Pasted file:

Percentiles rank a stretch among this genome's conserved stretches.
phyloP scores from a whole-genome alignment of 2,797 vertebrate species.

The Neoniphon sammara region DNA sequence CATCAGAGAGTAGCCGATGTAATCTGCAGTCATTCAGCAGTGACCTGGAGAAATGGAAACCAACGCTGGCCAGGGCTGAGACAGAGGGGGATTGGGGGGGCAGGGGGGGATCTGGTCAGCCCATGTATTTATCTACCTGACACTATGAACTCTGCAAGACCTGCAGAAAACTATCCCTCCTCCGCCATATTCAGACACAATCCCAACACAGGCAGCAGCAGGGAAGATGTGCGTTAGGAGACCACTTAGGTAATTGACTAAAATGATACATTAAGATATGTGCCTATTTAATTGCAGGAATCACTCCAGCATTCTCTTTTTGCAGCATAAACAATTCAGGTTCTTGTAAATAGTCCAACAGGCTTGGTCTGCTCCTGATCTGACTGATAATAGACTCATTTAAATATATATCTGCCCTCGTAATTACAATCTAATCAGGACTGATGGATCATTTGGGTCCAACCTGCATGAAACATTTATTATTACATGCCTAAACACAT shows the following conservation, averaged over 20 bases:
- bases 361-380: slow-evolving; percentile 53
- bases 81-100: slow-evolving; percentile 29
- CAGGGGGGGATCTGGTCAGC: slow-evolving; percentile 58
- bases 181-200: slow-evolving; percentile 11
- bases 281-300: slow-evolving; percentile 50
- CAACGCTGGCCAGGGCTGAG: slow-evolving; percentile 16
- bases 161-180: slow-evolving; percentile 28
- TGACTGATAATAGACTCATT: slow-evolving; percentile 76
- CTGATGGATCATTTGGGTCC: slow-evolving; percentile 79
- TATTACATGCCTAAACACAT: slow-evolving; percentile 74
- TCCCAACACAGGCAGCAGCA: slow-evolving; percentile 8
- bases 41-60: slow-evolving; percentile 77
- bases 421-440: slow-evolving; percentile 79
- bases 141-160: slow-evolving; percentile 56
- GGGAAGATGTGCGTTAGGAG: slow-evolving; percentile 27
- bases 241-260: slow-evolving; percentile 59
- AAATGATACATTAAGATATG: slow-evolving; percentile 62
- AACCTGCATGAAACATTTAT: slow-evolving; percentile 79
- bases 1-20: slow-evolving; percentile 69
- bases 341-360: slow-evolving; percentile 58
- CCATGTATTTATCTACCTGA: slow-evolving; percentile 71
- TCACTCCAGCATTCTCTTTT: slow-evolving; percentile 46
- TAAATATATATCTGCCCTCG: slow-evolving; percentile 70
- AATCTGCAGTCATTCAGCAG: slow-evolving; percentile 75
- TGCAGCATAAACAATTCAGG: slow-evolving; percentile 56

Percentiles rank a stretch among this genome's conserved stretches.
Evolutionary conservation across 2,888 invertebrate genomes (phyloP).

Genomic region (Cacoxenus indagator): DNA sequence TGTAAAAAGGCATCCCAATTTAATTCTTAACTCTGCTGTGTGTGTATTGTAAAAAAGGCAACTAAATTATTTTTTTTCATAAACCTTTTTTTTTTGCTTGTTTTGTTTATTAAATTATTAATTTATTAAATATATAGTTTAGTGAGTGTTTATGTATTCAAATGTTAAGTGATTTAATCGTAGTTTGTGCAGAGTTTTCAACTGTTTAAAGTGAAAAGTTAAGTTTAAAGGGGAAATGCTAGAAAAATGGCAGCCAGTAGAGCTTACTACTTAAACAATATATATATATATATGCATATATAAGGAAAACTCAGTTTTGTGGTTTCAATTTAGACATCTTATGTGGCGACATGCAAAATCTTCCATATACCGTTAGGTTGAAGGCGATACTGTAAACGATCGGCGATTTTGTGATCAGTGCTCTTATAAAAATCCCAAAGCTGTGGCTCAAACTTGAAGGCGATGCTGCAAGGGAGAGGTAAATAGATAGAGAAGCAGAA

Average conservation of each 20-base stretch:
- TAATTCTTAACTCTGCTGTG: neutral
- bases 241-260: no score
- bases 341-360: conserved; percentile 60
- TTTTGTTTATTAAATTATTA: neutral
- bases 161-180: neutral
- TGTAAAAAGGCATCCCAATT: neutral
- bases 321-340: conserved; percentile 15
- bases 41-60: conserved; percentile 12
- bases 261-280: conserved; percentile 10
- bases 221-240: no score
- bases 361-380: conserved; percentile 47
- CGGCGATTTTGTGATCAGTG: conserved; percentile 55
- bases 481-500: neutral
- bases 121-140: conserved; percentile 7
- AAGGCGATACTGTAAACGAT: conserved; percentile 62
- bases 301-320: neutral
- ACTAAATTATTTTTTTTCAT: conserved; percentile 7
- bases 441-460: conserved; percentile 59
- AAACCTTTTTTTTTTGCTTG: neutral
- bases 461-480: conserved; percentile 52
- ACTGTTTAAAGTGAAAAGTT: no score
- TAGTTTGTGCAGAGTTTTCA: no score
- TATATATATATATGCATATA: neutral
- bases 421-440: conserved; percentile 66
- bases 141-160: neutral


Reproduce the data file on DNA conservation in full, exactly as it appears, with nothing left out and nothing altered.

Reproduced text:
Percentiles rank a stretch among this genome's conserved stretches.
phyloP scores from a whole-genome alignment of 2,797 vertebrate species.

The Neoniphon sammara region DNA sequence CATCAGAGAGTAGCCGATGTAATCTGCAGTCATTCAGCAGTGACCTGGAGAAATGGAAACCAACGCTGGCCAGGGCTGAGACAGAGGGGGATTGGGGGGGCAGGGGGGGATCTGGTCAGCCCATGTATTTATCTACCTGACACTATGAACTCTGCAAGACCTGCAGAAAACTATCCCTCCTCCGCCATATTCAGACACAATCCCAACACAGGCAGCAGCAGGGAAGATGTGCGTTAGGAGACCACTTAGGTAATTGACTAAAATGATACATTAAGATATGTGCCTATTTAATTGCAGGAATCACTCCAGCATTCTCTTTTTGCAGCATAAACAATTCAGGTTCTTGTAAATAGTCCAACAGGCTTGGTCTGCTCCTGATCTGACTGATAATAGACTCATTTAAATATATATCTGCCCTCGTAATTACAATCTAATCAGGACTGATGGATCATTTGGGTCCAACCTGCATGAAACATTTATTATTACATGCCTAAACACAT shows the following conservation, averaged over 20 bases:
- bases 361-380: slow-evolving; percentile 53
- bases 81-100: slow-evolving; percentile 29
- CAGGGGGGGATCTGGTCAGC: slow-evolving; percentile 58
- bases 181-200: slow-evolving; percentile 11
- bases 281-300: slow-evolving; percentile 50
- CAACGCTGGCCAGGGCTGAG: slow-evolving; percentile 16
- bases 161-180: slow-evolving; percentile 28
- TGACTGATAATAGACTCATT: slow-evolving; percentile 76
- CTGATGGATCATTTGGGTCC: slow-evolving; percentile 79
- TATTACATGCCTAAACACAT: slow-evolving; percentile 74
- TCCCAACACAGGCAGCAGCA: slow-evolving; percentile 8
- bases 41-60: slow-evolving; percentile 77
- bases 421-440: slow-evolving; percentile 79
- bases 141-160: slow-evolving; percentile 56
- GGGAAGATGTGCGTTAGGAG: slow-evolving; percentile 27
- bases 241-260: slow-evolving; percentile 59
- AAATGATACATTAAGATATG: slow-evolving; percentile 62
- AACCTGCATGAAACATTTAT: slow-evolving; percentile 79
- bases 1-20: slow-evolving; percentile 69
- bases 341-360: slow-evolving; percentile 58
- CCATGTATTTATCTACCTGA: slow-evolving; percentile 71
- TCACTCCAGCATTCTCTTTT: slow-evolving; percentile 46
- TAAATATATATCTGCCCTCG: slow-evolving; percentile 70
- AATCTGCAGTCATTCAGCAG: slow-evolving; percentile 75
- TGCAGCATAAACAATTCAGG: slow-evolving; percentile 56

Percentiles rank a stretch among this genome's conserved stretches.
Evolutionary conservation across 2,888 invertebrate genomes (phyloP).

Genomic region (Cacoxenus indagator): DNA sequence TGTAAAAAGGCATCCCAATTTAATTCTTAACTCTGCTGTGTGTGTATTGTAAAAAAGGCAACTAAATTATTTTTTTTCATAAACCTTTTTTTTTTGCTTGTTTTGTTTATTAAATTATTAATTTATTAAATATATAGTTTAGTGAGTGTTTATGTATTCAAATGTTAAGTGATTTAATCGTAGTTTGTGCAGAGTTTTCAACTGTTTAAAGTGAAAAGTTAAGTTTAAAGGGGAAATGCTAGAAAAATGGCAGCCAGTAGAGCTTACTACTTAAACAATATATATATATATATGCATATATAAGGAAAACTCAGTTTTGTGGTTTCAATTTAGACATCTTATGTGGCGACATGCAAAATCTTCCATATACCGTTAGGTTGAAGGCGATACTGTAAACGATCGGCGATTTTGTGATCAGTGCTCTTATAAAAATCCCAAAGCTGTGGCTCAAACTTGAAGGCGATGCTGCAAGGGAGAGGTAAATAGATAGAGAAGCAGAA

Average conservation of each 20-base stretch:
- TAATTCTTAACTCTGCTGTG: neutral
- bases 241-260: no score
- bases 341-360: conserved; percentile 60
- TTTTGTTTATTAAATTATTA: neutral
- bases 161-180: neutral
- TGTAAAAAGGCATCCCAATT: neutral
- bases 321-340: conserved; percentile 15
- bases 41-60: conserved; percentile 12
- bases 261-280: conserved; percentile 10
- bases 221-240: no score
- bases 361-380: conserved; percentile 47
- CGGCGATTTTGTGATCAGTG: conserved; percentile 55
- bases 481-500: neutral
- bases 121-140: conserved; percentile 7
- AAGGCGATACTGTAAACGAT: conserved; percentile 62
- bases 301-320: neutral
- ACTAAATTATTTTTTTTCAT: conserved; percentile 7
- bases 441-460: conserved; percentile 59
- AAACCTTTTTTTTTTGCTTG: neutral
- bases 461-480: conserved; percentile 52
- ACTGTTTAAAGTGAAAAGTT: no score
- TAGTTTGTGCAGAGTTTTCA: no score
- TATATATATATATGCATATA: neutral
- bases 421-440: conserved; percentile 66
- bases 141-160: neutral